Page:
Julie Phillips Brown

Second Cut

Second Cut

for Mary Ruefle

Let time run through whatever is not
us, I thought     us, the braided word

I wanted—our compact       a singular rock
untouched by tide      our bank high

against cut of current      hours’ turn
toward other horizons. 

                                      But loss

lives in every felt thing     I touch
my own skin, its spectral flux

of vessels, fat, fascia already
elemental, trembled      without

purchase. Let this churn
be a homing     Let this body hold 

the bodies it becomes    Another cut:

               everything breaks

                                            everything goes


When I was twelve, my grandmother stopped
recognizing her own reflection. I stood

next to her as she searched the glass, eyes
trained in the direction of someone expecting

her own face. But she startled at the unfamiliar
woman there, fringe of silver on her brow, shoulders

rounded by years of cooking, chasing, children, 
mending. I wondered how a body that had held

so much could forget its loves: violets, velvet
on the tongue, the salt air at morning, the shape 

of those children, each one folded like heartwood
in the womb. I imagined then this latest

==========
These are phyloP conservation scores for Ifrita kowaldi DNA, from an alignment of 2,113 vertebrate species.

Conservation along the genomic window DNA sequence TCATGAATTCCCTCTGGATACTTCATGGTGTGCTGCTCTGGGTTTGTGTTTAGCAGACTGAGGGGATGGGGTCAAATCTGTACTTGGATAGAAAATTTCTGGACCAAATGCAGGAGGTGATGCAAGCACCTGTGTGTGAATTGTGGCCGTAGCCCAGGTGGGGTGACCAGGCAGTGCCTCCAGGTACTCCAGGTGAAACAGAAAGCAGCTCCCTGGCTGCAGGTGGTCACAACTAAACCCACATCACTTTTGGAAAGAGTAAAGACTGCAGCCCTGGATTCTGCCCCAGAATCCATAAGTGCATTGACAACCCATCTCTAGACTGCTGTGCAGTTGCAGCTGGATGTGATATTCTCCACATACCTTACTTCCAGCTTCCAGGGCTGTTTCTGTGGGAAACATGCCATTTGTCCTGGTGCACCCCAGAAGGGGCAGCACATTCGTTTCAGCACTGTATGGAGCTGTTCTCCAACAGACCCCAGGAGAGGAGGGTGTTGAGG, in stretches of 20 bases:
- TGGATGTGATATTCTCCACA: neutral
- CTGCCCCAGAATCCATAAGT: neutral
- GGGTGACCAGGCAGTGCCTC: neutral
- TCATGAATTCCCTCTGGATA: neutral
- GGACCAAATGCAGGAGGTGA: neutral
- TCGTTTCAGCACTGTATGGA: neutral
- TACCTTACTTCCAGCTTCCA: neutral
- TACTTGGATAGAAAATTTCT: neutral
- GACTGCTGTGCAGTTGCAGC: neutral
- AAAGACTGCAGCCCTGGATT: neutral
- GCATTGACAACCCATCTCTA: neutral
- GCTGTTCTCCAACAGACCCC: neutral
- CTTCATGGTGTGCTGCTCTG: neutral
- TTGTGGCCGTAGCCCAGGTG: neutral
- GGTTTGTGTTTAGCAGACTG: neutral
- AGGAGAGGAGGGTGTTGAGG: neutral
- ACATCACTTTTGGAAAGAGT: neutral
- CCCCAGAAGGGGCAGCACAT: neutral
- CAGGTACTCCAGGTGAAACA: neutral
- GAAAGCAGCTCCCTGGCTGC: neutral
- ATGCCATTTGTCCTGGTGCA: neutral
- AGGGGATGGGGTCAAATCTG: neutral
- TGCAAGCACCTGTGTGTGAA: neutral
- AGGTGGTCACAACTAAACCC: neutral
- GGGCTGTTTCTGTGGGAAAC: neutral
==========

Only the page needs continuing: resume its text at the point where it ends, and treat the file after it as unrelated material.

vacancy as restricted loss, an exceptional un-
knowing. I stood aside and called it beyond.

I let the loss happen, never thinking how
it happened. How it happens. How

now, a woman who looks like my mother,
still sounds like my mother, speaks—

and with a word undoes us. 

                                                Unhomes me.

JULIE PHILLIPS BROWN is a poet, critic, painter, and book artist. Her first book of poems, The Adjacent Possible, won the 2019 Hopper Poetry Prize and will be published by Green Writers Press in 2021. Her poems and essays have previously appeared or are forthcoming in Borderlands, Columbia Poetry Review, Conjunctions, Crab Orchard Review, Denver Quarterly, Empty House Press, Interim, Jacket2, Literary Mama, The Oakland Review, Posit, Plume, Rappahannock Review, Revolute, Tahoma Literary Review, Talisman, Vinyl, Yemassee, and elsewhere. She is currently a Society Fellow at the Society for the Humanities at Cornell University in Ithaca, NY.